The meaning of “participation” is often a rendition of the organizational culture defining it. Participation has been variously described as a means and an end, as essential within agencies as it is in the field and as an educational and empowering process necessary to
correct power imbalances between rich and poor. It has been broadly conceived to embrace the idea that all “stakeholders” should take part in decision making and it has been more narrowly described as the extraction of local knowledge to design programs off site.
Differences in definitions and methods aside, there is some common agreement concerning what constitutes authentic “participation”.
Participation is involvement by a local population and, at times, additional stakeholders in the creation, content and conduct of a program or policy designed to change their lives. Built on a belief that citizens can be trusted to shape their own future, participatory development uses local decision making and capacities to steer and define the nature of an intervention.
Participation requires recognition and use of local capacities and avoids the imposition of priorities from the outside. It increases the odds that a program will be on target and its results will more likely be sustainable. Ultimately, participatory development is driven by a belief in the importance of entrusting citizens with the responsibility to shape their own future, systems and as resources, from salaries to food parcels and reconstruction materials are delivered. With no awareness of social or political context it is never certain if an intervention is warranted at all. And when there is blind engagement, ignorance of context makes each choice a round of roulette, potentially explosive and liable to overrun the self-development potential of the target population while undermining the effectiveness of assistance delivery in the first place. At worst, we aid and abet the violence and become accomplices to adversity.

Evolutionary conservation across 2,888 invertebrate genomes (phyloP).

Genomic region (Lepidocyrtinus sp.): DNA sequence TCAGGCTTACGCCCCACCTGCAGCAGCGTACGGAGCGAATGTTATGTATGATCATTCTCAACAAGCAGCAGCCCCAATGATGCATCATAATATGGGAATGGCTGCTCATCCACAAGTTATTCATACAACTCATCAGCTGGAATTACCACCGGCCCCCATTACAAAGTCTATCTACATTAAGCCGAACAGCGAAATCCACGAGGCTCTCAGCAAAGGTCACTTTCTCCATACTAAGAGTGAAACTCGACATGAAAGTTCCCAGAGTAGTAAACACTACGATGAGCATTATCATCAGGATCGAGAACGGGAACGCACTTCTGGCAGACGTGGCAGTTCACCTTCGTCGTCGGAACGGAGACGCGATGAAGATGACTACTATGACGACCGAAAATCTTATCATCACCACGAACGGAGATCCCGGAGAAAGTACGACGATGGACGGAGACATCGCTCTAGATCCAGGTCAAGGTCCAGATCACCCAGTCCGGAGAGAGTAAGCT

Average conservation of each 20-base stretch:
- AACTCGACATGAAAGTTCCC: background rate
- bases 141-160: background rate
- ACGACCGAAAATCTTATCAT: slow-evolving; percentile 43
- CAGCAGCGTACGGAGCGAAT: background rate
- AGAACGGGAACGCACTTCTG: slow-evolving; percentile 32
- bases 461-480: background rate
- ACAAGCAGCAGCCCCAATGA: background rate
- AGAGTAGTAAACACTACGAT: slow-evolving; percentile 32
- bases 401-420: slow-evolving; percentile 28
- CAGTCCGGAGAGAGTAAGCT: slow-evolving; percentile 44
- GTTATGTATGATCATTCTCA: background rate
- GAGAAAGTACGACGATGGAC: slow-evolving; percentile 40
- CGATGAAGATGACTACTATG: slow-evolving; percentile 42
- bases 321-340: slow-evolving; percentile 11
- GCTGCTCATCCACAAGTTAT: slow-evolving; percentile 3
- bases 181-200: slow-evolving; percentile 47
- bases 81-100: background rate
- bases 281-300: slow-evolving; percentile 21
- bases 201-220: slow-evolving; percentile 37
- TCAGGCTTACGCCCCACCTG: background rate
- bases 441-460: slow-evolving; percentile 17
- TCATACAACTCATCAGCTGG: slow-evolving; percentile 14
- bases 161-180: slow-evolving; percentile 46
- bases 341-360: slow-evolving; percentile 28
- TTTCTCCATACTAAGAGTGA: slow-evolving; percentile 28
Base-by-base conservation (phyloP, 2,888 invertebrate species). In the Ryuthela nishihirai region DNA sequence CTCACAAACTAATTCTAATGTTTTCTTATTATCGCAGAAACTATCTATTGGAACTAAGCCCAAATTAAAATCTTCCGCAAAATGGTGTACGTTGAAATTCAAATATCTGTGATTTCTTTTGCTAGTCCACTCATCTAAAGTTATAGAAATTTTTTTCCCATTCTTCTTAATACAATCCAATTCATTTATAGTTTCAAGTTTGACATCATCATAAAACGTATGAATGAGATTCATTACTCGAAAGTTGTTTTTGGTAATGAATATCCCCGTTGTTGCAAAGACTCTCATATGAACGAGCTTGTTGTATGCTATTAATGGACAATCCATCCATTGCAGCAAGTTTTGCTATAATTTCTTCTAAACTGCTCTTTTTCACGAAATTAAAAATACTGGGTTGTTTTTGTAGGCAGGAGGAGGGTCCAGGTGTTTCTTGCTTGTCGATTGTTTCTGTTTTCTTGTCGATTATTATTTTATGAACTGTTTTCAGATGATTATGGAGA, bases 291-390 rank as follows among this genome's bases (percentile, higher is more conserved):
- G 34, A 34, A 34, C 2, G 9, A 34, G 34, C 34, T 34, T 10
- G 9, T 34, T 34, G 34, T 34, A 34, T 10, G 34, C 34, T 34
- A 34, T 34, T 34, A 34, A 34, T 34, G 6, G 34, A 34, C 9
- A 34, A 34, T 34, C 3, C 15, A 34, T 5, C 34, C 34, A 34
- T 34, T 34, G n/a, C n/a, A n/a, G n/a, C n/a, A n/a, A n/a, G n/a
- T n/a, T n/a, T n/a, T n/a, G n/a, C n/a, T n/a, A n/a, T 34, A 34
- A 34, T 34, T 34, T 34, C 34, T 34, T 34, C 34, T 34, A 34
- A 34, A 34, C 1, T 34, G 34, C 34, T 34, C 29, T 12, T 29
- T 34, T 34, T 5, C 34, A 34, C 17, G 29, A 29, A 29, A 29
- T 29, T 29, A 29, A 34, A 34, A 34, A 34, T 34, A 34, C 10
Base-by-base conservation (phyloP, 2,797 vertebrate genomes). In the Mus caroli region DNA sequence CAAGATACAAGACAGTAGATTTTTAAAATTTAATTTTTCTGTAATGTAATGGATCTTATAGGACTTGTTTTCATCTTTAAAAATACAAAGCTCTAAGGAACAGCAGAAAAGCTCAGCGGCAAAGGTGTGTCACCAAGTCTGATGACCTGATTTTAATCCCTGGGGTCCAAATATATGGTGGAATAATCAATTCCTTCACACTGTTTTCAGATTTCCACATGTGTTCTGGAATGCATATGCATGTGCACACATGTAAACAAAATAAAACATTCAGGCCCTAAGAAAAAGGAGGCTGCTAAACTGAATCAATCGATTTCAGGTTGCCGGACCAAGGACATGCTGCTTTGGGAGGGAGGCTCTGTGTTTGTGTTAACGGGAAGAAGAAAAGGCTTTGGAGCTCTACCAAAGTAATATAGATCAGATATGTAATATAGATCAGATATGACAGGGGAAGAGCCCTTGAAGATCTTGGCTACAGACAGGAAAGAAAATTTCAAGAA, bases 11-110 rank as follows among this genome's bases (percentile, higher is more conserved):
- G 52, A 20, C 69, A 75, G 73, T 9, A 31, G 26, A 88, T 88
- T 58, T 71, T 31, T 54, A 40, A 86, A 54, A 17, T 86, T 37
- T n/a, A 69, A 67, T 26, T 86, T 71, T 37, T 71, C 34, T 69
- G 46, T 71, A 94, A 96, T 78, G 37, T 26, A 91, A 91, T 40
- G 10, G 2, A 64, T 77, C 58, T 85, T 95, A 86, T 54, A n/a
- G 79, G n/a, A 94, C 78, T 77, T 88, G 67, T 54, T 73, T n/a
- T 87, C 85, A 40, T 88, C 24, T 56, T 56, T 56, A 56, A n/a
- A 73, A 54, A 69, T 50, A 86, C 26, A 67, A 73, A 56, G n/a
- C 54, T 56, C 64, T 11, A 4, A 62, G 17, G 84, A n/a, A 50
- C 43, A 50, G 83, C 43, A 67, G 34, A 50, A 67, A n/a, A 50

Participatory methodologies, as part of political development programs or not, increase awareness of the social and political context and better the odds this will be avoided. Four separate studies of participatory programming have found that such methods often
cost less in the long run and are consistently more effective at getting assistance where it needs to go. Such methods were also found to be unmatched in fostering sustainability, strengthening local self-help capacities and in improving the status of women and youth. Finally, by establishing platforms where organizations may access and involve citizens in their programs, participatory development methods often extended the reach of traditional development approaches by leveraging local resources with national and foreign assets.
Benefits of Participatory Development
Coverage- to reach and involve on a wider scale the disadvantaged rural people through institution building that is the creation of adequate “receiving” systems at grassroots level as well as of corresponding “delivery” systems Efficiency- to obtain a cost-efficient design and implementation of a project. The beneficiaries will contribute more in project planning and implementation by providing ideas, manpower, labour and/or other resources (cost-sharing). Consequently project resources are used more efficiently Effectiveness- the people involved obtain a say in the determination of objectives and actions, and assist in various operations like project administration, monitoring and evaluation. They obtain also more opportunities to contribute their indigenous knowledge of the local conditions to the project and thus facilitate the diagnosis of environmental, social and institutional constraints as well as the search for viable solutions;
Adoption of innovations- the beneficiaries can develop greater responsiveness to new methods of production, technologies as well as services offered;
Production- higher production levels can be achieved while ensuring more equitable distribution of benefits;
Successful results- more and better outputs and impact are obtained in a project and thus longer-term viability and more solid sustainability. By stressing decentralization, democratic processes of decision-making and self-help, various key problems can be better solved, including recurrent costs, cost-sharing with beneficiaries as well as operation and maintenance;
Self-reliance- this broad, ultimate objective embraces all the positive effects of genuine participation by rural people. Self-reliance demolishes their over-dependency attitudes, enhances awareness, confidence and self-initiative. It also increases people’s control over
resources and development efforts, enables them to plan and implement and also to participate in development efforts at levels beyond their community Supporting institutions like government agencies and NGOs can fulfill better their mandates